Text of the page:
Flashpoint and burning of thin molten plastic pool above hot boundary

Peiyi Sun, Xinyan Huang, Cangsu Xu

Research output: Journal article publicationJournal articleAcademic researchpeer-review

2 Citations (Scopus)


The melting and dripping of burning thermoplastics can cause a new ignition and form a plastic pool fire, resulting in a significant fire risk. This work investigates the burning dynamics of polyethylene (PE) vs polypropylene (PP) pools fully melted at 380–410 °C on a hot plate with a controlled area and initial temperature. For PE, three burning patterns are observed and defined under different bottom boundary temperatures. When the boundary temperature is lower than the melting point of thermoplastic, burning Pattern I (near-limit flame) appears shortly and extinguishes quickly. Above the melting point of PE, the flame becomes stronger and can last for the longest period before quenching (Pattern II: transitional flame). PP does not have this transitional-flame stage due to a higher melting point and lower pyrolysis point. When the plastic pool temperature exceeds its flashpoint of about 300 °C (∼60 °C below its pyrolysis point), the flame becomes intense and quickly burns out the molten pool (Pattern III: intensive flame). The burning processes of molten thermoplastics show a clear difference from the burning of ethanol and paraffin wax. This study promotes the understanding of the melting and burning of plastics in real fire scenarios and helps quantify the hazards of dripping and flooring fires.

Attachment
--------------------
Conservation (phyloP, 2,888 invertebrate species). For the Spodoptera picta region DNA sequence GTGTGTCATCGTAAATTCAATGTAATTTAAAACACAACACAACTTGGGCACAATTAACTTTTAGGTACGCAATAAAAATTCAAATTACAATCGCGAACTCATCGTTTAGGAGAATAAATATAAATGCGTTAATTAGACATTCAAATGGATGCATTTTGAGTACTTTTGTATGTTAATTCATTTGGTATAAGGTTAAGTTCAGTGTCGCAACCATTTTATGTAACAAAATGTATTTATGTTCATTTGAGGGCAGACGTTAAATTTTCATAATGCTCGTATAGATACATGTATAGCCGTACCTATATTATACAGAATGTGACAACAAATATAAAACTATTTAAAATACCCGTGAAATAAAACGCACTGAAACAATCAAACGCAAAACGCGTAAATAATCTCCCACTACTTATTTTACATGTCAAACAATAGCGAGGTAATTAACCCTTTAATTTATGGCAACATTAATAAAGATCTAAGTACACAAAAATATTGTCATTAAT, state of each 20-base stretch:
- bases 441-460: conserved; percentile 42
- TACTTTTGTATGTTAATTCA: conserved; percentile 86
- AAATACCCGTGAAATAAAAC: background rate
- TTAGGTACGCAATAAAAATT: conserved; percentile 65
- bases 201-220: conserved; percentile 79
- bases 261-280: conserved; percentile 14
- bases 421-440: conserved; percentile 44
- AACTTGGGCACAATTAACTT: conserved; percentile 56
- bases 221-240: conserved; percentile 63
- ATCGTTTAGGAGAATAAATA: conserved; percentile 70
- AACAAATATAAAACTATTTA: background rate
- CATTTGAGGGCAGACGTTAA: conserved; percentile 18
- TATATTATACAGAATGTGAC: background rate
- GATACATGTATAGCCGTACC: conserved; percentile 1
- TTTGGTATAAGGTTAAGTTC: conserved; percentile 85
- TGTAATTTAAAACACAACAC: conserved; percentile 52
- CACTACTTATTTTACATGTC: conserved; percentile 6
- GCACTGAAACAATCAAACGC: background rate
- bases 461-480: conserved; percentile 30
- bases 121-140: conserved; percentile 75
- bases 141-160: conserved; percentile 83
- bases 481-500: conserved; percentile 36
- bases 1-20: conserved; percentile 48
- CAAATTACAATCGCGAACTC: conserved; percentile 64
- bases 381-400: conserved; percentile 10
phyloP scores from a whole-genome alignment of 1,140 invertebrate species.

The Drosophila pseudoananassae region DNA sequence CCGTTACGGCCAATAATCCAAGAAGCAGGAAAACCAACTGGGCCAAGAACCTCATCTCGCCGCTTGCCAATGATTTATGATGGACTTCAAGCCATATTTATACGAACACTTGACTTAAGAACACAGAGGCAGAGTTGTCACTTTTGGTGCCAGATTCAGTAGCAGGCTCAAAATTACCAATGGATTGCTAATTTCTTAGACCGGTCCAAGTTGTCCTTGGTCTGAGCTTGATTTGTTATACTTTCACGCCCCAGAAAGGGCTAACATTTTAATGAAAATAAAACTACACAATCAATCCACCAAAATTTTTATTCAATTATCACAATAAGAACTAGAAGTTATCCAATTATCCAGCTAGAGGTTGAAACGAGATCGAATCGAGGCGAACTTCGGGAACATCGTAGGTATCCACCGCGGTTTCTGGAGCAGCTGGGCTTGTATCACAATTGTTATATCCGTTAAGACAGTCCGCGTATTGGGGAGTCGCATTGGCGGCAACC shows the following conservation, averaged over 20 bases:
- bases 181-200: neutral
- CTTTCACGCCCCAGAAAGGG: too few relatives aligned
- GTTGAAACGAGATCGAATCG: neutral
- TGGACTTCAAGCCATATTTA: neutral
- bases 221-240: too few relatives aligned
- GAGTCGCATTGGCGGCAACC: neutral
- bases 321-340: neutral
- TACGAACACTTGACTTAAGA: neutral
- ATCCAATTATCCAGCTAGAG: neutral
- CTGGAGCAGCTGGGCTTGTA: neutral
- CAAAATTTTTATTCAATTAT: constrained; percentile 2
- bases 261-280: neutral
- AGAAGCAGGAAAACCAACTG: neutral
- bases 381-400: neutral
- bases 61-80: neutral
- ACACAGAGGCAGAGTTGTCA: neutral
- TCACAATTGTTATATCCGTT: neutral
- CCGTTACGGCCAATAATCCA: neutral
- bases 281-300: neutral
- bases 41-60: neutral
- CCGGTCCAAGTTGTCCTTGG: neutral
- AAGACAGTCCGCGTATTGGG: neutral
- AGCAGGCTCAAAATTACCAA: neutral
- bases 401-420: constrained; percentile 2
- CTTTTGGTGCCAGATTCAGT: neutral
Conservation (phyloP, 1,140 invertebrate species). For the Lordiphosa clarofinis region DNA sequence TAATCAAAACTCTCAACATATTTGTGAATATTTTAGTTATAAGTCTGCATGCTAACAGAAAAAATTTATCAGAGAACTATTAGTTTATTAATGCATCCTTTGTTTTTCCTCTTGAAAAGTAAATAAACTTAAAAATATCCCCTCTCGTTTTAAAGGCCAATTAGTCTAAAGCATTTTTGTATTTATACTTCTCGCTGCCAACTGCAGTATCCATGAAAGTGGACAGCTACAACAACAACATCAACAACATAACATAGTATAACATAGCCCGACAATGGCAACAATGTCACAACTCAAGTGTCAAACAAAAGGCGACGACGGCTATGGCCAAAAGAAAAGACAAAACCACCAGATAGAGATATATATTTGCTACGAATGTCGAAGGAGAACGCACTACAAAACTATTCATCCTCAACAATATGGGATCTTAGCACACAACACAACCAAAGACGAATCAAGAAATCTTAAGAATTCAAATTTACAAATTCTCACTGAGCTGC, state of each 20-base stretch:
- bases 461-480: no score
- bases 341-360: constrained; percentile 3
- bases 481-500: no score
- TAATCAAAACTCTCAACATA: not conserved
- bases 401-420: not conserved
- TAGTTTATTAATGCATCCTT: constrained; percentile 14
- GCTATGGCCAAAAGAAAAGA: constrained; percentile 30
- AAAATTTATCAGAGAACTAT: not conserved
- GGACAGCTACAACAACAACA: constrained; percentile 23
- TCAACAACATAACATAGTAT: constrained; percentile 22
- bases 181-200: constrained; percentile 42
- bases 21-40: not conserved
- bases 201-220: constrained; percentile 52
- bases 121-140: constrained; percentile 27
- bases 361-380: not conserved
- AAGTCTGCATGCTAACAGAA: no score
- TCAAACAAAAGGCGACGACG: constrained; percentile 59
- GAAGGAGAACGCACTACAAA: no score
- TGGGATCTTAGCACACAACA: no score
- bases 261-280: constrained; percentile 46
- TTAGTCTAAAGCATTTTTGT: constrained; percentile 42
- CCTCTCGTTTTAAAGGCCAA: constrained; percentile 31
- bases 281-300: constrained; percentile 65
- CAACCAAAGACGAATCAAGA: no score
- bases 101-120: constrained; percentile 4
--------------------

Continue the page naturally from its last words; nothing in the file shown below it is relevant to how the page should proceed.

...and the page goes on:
Original languageEnglish
Article number118931
JournalApplied Thermal Engineering
Publication statusPublished - Oct 2022


  • Burning dynamics
  • Flame extinction
  • Hot plate
  • Molten thermoplastics
  • Pool fire

ASJC Scopus subject areas

  • Energy Engineering and Power Technology
  • Industrial and Manufacturing Engineering


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